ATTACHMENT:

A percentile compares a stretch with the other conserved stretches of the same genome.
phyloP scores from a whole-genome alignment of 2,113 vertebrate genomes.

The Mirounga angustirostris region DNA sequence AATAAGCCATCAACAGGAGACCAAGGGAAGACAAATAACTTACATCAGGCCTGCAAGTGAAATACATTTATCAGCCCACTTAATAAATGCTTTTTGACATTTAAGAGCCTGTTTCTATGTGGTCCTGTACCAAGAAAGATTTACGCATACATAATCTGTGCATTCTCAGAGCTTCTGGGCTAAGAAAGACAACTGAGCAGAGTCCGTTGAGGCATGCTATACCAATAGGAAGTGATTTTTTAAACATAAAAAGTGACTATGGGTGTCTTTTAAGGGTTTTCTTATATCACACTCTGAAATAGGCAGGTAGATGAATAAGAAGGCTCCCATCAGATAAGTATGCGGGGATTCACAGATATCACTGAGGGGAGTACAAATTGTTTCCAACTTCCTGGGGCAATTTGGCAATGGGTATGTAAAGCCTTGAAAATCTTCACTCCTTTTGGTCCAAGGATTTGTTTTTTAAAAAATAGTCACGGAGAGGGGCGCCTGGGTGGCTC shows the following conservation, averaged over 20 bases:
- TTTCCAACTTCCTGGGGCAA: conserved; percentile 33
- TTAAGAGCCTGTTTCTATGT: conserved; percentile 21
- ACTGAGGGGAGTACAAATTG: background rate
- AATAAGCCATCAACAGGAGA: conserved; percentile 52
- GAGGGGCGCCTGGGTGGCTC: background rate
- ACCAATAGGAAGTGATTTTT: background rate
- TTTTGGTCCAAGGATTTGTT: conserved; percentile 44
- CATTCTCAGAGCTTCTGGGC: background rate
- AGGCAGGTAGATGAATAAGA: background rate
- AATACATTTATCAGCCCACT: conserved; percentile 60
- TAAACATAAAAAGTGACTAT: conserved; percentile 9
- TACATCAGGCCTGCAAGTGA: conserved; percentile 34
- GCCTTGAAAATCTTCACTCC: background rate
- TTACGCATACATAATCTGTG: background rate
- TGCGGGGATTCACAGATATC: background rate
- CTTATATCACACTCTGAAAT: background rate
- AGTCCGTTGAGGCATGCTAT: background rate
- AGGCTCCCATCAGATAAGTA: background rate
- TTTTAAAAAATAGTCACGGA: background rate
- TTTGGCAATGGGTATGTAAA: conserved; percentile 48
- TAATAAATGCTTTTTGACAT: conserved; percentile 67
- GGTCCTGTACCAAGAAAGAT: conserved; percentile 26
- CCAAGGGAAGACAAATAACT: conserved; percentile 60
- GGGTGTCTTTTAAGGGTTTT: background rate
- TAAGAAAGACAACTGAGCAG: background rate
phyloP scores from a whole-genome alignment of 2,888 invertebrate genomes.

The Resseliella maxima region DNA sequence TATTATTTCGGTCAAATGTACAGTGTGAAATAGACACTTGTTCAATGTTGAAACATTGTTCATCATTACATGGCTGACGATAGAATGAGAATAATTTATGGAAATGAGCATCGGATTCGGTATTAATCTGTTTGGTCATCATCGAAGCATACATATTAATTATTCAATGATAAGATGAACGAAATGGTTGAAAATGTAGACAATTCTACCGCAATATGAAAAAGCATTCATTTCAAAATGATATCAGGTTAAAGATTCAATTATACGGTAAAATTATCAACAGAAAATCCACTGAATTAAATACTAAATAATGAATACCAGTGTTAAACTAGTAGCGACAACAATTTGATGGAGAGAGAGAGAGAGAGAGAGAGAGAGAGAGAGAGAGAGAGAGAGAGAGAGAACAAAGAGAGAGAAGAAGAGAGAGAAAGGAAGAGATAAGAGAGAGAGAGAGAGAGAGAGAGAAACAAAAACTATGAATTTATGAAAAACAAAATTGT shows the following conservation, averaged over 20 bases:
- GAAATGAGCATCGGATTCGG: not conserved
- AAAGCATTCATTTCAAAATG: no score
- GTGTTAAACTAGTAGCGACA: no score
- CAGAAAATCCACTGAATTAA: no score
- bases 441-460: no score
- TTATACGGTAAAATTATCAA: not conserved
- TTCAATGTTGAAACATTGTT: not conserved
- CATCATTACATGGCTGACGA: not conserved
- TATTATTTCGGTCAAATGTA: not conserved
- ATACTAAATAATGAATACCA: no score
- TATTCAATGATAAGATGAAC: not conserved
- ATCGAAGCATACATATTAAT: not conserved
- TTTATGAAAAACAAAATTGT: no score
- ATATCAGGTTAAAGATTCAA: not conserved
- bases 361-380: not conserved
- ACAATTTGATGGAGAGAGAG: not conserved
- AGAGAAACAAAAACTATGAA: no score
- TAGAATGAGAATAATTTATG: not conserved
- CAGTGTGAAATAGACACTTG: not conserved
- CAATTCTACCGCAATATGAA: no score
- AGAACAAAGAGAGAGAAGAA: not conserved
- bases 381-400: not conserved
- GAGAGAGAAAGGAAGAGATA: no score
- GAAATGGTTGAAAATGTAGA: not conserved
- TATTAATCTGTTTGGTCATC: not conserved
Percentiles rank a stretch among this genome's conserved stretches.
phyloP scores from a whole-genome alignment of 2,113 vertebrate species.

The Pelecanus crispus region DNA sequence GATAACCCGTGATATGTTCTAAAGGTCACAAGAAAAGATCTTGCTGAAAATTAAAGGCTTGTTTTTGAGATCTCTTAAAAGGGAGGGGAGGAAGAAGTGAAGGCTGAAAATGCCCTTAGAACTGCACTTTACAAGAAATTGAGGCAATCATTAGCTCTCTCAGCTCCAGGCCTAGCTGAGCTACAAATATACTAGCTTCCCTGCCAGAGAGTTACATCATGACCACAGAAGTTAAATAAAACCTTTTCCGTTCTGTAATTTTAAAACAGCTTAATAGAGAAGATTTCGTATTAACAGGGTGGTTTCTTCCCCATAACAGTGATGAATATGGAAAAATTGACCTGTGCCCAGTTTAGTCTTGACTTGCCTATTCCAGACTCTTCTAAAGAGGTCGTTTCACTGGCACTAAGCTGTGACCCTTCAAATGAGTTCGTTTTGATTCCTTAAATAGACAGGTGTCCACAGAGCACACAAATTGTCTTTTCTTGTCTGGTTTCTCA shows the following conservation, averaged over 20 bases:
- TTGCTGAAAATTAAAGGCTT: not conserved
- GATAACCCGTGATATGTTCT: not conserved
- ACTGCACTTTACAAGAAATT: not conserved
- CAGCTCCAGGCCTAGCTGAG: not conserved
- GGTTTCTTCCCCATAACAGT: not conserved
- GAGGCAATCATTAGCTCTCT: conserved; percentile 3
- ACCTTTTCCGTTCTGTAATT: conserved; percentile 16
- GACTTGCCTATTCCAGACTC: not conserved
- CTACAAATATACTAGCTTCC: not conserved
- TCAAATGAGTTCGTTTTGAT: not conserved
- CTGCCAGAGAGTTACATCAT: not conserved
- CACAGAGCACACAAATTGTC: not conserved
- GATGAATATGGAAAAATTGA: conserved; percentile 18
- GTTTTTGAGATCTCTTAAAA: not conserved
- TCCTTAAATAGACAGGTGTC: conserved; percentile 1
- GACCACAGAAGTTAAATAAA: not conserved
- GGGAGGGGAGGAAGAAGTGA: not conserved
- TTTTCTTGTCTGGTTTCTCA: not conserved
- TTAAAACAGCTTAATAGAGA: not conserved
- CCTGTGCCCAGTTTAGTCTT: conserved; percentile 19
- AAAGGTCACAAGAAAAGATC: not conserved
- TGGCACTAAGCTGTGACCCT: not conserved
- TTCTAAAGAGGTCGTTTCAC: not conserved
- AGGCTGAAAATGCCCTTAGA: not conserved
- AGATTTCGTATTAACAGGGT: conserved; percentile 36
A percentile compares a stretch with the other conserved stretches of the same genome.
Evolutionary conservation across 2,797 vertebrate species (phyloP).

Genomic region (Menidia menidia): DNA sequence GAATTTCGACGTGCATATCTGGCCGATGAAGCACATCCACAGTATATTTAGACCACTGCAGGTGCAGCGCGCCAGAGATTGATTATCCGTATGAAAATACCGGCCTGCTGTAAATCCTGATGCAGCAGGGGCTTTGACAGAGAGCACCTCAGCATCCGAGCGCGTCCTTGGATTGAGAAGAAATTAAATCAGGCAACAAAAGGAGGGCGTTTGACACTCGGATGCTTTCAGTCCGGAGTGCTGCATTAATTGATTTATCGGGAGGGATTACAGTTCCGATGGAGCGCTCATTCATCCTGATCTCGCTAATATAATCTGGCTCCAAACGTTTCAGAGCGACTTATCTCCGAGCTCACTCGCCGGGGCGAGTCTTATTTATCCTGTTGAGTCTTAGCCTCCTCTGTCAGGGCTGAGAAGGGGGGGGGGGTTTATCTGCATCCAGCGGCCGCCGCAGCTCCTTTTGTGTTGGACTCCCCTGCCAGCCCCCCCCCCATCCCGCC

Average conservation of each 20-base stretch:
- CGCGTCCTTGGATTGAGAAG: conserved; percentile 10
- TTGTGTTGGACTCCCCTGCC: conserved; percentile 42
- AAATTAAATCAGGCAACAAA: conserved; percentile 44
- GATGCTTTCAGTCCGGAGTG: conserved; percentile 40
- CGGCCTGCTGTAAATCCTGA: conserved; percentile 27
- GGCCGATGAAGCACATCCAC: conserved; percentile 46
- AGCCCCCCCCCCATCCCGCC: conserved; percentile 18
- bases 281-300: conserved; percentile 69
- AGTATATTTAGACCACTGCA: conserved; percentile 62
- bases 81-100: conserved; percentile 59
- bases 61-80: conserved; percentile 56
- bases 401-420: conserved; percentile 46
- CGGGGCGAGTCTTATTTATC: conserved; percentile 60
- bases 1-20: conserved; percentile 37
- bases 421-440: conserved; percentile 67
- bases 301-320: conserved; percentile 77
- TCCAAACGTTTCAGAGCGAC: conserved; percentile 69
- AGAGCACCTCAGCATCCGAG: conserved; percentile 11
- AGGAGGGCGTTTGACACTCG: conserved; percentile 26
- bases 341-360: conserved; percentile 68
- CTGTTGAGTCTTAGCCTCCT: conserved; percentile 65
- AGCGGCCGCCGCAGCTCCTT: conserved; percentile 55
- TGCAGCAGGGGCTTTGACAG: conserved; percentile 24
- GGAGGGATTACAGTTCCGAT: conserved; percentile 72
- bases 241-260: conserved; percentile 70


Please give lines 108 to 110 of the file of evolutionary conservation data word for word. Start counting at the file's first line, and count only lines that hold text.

- CTGTTGAGTCTTAGCCTCCT: conserved; percentile 65
- AGCGGCCGCCGCAGCTCCTT: conserved; percentile 55
- TGCAGCAGGGGCTTTGACAG: conserved; percentile 24